I understand and totally agree it is hard to be on the way of deen and the world at the same time. There was pressure from outside and inside. Outside such as family, relatives, friends and inside such as shaytan and nafs. I totally agree that biggest threat to human beings is no other than their own nafs. The environment plays a role too but you have to literally fight yourself, your inner self. But as Prophet (pbuh) said, do your best and Allah knows our intention. Never give up or give in. This is life and this is our major test. We cannot ever fail or allow Allah’s deen fail. We just have to try best and have tawakul. There is so much peace in Islam and I hope that non-Muslims can see experience real Islam for the peaceful religion that it is.
I always wanted to work for myself. I don’t believe in working for someone else. As I was working as a broker, I really enjoyed it. It was quick money. Trading was fun and had I passion for it due to my degree in finance as well. But thanks to Allah, I realized that it is mere electronic money. There is nothing solid in it that I can feel or touch. So starting 2009 I looked around for a business to set up for myself. I began to take an interest in owning a gas/petrol station or a convenience store. I had worked many years so I knew the ins and out of business. There were 2 issues that were bothering me. First, I would have to sell alcohol and lottery tickets in order to bring more traffic to the store. Secondly, it would involve millions of dollars of investment so I would need a bank loan. I spoke with people and they said I would just need to take and sell lottery tickets and that’s how life and the whole system is. Go with the world or just sit home and do nothing. In other words, take it or leave it.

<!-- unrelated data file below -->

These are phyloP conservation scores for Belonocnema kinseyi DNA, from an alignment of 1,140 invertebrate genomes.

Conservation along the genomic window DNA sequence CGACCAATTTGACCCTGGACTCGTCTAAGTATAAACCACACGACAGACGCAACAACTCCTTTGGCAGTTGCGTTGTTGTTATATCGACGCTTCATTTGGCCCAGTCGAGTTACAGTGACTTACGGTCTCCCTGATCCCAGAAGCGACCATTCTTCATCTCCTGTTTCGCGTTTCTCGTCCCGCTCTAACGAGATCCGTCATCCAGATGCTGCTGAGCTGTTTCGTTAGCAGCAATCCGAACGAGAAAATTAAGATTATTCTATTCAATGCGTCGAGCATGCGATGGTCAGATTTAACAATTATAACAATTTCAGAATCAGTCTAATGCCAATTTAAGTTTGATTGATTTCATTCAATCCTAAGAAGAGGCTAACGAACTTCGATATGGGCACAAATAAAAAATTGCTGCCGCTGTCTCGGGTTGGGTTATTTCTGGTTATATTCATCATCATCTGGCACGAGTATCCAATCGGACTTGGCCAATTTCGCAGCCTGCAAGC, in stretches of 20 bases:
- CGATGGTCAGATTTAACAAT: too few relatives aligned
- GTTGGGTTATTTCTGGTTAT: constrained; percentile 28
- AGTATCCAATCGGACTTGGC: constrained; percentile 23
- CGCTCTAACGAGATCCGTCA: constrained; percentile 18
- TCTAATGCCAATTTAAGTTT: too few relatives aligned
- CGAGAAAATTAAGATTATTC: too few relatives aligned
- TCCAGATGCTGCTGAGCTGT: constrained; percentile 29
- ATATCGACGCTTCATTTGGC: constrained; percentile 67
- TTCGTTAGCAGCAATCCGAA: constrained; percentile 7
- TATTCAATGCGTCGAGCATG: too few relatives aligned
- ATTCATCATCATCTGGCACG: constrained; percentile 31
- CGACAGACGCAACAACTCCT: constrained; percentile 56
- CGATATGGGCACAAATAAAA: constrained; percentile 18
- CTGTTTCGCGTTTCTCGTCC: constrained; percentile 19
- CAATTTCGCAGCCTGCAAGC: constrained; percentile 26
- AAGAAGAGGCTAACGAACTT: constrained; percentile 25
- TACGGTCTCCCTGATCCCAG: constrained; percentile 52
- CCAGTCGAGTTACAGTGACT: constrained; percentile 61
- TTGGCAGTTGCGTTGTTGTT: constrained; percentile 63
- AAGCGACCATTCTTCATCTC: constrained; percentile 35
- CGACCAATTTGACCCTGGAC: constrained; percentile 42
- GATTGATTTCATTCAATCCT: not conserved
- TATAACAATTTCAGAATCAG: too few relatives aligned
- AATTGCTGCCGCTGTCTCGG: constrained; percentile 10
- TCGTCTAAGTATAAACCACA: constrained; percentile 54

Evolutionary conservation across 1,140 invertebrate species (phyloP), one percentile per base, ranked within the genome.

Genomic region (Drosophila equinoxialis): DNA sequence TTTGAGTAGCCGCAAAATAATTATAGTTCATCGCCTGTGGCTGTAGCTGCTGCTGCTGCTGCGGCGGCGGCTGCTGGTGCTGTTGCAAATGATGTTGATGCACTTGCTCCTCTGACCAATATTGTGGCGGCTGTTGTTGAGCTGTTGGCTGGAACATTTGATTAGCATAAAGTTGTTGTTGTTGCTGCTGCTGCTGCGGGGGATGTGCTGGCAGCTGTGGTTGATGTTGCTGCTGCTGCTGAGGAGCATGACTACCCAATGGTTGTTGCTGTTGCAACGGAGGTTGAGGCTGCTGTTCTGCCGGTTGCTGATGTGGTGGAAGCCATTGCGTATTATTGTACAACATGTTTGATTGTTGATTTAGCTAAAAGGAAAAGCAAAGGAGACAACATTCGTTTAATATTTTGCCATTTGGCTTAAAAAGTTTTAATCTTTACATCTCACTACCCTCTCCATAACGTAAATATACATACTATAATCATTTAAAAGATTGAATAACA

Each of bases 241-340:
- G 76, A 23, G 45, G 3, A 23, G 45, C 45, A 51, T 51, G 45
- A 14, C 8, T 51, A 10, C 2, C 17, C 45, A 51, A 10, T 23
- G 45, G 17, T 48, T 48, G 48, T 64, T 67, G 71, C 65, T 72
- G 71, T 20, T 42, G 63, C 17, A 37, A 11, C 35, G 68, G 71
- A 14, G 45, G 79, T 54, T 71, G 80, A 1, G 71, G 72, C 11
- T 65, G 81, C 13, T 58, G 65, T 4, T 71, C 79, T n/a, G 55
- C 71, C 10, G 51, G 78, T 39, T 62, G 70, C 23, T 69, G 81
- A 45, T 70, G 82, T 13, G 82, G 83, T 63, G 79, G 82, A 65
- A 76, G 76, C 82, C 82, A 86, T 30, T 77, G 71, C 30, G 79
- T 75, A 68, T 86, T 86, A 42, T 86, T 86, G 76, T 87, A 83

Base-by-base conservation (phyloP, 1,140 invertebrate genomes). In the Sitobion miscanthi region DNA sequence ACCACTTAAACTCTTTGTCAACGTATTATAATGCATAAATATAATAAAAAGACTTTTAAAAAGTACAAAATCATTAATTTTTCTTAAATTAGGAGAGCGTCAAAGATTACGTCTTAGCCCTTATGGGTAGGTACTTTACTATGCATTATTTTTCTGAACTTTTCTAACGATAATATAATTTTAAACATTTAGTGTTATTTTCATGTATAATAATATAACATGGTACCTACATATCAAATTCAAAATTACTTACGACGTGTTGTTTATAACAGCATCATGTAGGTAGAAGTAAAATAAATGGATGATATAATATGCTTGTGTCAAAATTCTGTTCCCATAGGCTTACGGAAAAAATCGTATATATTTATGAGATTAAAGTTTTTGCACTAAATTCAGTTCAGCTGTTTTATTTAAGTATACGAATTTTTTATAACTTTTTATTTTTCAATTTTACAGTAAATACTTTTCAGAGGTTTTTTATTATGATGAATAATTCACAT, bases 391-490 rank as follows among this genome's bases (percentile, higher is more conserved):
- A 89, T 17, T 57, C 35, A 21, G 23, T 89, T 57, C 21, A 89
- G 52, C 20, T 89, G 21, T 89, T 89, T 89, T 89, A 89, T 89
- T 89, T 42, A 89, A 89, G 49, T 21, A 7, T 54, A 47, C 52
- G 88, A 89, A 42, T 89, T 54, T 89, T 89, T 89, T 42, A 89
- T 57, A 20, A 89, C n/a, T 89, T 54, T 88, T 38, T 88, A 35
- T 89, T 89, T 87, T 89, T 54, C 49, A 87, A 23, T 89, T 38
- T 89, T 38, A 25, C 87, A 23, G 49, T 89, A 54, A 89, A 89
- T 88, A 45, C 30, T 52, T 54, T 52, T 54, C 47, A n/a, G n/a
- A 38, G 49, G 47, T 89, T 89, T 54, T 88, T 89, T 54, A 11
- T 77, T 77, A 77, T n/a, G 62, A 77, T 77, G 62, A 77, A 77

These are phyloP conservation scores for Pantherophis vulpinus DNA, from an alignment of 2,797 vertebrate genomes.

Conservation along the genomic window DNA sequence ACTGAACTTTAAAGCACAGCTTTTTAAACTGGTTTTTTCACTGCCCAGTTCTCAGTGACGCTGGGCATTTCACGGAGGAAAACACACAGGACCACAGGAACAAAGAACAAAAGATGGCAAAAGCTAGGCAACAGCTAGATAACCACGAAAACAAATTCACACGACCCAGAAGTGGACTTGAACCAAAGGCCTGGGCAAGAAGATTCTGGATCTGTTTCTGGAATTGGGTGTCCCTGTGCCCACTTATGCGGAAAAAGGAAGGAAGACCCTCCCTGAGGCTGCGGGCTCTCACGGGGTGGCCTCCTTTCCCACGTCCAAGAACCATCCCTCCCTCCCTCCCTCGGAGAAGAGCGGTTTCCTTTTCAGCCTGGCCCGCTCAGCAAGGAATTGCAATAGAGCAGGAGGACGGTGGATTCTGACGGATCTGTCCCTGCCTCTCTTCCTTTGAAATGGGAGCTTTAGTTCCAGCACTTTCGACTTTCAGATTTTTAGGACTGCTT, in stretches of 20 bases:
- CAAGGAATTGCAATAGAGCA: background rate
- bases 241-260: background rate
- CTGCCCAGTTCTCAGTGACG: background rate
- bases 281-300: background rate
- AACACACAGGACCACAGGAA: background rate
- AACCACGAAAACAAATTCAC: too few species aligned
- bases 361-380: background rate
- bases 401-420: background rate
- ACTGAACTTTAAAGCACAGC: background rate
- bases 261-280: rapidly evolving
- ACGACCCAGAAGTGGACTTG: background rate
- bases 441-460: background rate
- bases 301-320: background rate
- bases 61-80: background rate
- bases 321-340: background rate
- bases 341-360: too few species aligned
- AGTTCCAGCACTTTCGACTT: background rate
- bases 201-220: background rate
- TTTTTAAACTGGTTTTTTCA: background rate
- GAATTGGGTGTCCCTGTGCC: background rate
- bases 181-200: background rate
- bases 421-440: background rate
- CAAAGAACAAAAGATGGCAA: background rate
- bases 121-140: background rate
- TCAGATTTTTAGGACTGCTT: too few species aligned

By: Jinan Bastaki
Names of Allah Series: Part I | Part II | Part III | Part IV | Part V | Part VI | Part VII | Part VIII | Part IX | Part X | Part XI | Part XII | Part XIII | Part XIV | Part XV | Part XVI | Part XVII | Part XVIII | Part XIX | Part XX | Part XXI | Part XXII | Part XXIII | Part XXIV | Part XXV | Part XXVI | Part XXVII | Part XXVIII | Part XXIX | Part XXX | Part XXXI | Part XXXII | Part XXXIII | Part XXXIV
When Ramadan ended this year, I felt my heart break. There is always a sadness with the departure of Ramadan, but usually it is mixed with the excitement of Eid.